Saturday, July 4, 2015

Translational Research

I haven't talked about it here too much before, but I'm actively working on commercializing some of the technology my lab has developed over the last few years. I've had a hard time getting subsequent funding for some of the projects in my lab after obtaining initial internal and external grants for them. We got a few papers out that the proposed ideas do work, and then I've applied for new grants that build on the things we developed. I had this idea that this is how science works, but the proposals keep getting rejected. Yet people in industry and medicine keep telling me how this is important and they would actually use it. I have IP filed through the university on a lot of these things, and tech transfer has me meet with companies and investors, but they keep saying that it still needs more work to be proven to the point where they would jump in and they want me or one of my students to be involved when they do license it. So after several such interactions, I've decided to just make the jump myself.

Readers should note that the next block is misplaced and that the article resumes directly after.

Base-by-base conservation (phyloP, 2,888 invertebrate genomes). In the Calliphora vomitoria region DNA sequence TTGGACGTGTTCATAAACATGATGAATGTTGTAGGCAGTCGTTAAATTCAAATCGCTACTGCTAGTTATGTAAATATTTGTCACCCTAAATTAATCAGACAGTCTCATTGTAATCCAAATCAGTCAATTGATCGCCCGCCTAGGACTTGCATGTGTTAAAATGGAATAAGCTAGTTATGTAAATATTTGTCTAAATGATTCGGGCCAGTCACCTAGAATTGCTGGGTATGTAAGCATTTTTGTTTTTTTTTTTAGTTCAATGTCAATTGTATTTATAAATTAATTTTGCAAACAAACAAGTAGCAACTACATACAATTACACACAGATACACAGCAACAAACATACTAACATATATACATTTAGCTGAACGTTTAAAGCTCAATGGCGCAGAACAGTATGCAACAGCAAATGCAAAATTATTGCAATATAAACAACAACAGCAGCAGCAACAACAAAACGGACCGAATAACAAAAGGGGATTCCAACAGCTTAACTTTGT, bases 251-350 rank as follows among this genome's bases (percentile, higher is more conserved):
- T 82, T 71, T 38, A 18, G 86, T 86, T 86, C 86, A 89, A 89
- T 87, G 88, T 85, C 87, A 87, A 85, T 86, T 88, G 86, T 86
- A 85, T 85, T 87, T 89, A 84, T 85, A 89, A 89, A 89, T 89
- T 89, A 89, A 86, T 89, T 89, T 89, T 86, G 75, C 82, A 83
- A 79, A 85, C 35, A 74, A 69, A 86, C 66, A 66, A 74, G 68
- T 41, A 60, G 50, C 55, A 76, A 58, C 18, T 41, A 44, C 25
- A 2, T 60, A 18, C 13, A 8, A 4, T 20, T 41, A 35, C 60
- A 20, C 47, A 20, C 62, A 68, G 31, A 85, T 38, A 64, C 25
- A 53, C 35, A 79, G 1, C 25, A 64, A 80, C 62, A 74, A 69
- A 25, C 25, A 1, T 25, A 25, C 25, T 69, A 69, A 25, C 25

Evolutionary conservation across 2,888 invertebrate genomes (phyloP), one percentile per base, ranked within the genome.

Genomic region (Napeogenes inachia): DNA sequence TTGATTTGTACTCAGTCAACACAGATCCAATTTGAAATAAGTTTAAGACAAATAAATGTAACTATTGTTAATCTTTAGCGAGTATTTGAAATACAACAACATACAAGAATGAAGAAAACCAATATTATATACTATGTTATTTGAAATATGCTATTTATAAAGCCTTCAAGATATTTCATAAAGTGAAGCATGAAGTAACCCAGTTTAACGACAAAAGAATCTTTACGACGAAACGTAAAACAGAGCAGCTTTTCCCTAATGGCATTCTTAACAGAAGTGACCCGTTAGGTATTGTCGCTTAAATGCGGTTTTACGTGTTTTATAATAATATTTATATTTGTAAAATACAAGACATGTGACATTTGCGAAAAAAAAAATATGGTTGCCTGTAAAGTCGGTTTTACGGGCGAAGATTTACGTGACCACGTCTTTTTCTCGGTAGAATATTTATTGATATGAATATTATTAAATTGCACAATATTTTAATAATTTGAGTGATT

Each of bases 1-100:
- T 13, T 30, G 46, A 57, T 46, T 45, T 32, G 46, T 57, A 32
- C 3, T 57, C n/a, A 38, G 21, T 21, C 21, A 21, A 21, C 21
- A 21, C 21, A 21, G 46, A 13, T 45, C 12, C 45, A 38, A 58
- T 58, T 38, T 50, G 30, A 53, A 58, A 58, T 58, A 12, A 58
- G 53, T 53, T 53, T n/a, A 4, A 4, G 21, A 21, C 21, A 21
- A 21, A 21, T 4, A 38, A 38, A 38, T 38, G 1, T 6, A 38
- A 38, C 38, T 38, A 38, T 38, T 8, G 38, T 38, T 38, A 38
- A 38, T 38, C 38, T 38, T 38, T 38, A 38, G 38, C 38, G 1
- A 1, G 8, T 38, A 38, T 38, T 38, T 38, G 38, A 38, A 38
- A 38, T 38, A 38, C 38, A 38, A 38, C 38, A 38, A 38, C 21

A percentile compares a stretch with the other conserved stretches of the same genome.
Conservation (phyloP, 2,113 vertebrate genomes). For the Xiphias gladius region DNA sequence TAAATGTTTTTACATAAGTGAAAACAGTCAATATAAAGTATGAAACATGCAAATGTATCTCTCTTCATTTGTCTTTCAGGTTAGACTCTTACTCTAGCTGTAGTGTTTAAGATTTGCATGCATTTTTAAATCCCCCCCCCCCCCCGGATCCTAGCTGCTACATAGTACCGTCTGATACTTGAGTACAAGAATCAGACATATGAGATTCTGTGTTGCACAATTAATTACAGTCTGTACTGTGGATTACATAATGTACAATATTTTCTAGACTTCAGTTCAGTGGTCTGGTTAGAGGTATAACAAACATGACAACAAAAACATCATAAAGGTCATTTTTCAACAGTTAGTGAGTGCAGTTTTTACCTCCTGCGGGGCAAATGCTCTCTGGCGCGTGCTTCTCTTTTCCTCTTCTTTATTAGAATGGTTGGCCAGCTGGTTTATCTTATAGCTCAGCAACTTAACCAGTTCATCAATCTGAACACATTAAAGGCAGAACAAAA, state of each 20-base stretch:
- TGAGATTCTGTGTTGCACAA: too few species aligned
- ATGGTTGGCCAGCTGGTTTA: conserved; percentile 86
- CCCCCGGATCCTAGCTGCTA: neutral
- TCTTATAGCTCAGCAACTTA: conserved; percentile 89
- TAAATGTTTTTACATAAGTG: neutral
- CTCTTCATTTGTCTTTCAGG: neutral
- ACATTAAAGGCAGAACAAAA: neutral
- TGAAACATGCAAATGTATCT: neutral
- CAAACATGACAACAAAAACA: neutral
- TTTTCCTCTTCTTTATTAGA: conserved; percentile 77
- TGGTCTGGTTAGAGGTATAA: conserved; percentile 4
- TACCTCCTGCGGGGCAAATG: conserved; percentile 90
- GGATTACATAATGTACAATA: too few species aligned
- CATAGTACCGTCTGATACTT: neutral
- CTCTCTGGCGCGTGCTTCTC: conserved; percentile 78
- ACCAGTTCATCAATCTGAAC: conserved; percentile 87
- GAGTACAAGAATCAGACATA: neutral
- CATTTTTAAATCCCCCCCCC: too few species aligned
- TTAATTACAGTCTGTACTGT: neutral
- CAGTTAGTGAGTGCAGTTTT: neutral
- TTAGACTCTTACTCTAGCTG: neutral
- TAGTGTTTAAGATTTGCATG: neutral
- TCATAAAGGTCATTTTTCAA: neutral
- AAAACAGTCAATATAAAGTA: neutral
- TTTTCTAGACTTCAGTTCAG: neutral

Where before I've been struggling to get academic collaborators to try things out and them waiting until a grant gets funded before anything gets done, now I have actual product users testing out our technology because they will actually use it long term if it really works. I've applied for several small business grants over the last few months. I should hear the results fairly soon. The panels for SBIR/STTR reviews include business people, not just academics, so I'm hopeful that the importance of product development and validation isn't lost on them the way it is on many of my colleagues. For example, one of the comments I get in paper and proposal reviews all the time is that making nanochannels is easy and that I'm spending too much time on the device and not enough on the science. And if your only source of information is NanoLetters, then you think that making nanostructures is the easiest thing to do in the world. This one journal alone publishes hundreds of papers on this topic. Yet not one single company makes these structures commercially. Nanoparticles yes, channels no. So obviously there is something challenging about it that needs additional research and development. Anyway, we'll see how my latest move plays out. I'll keep the blog world posted.

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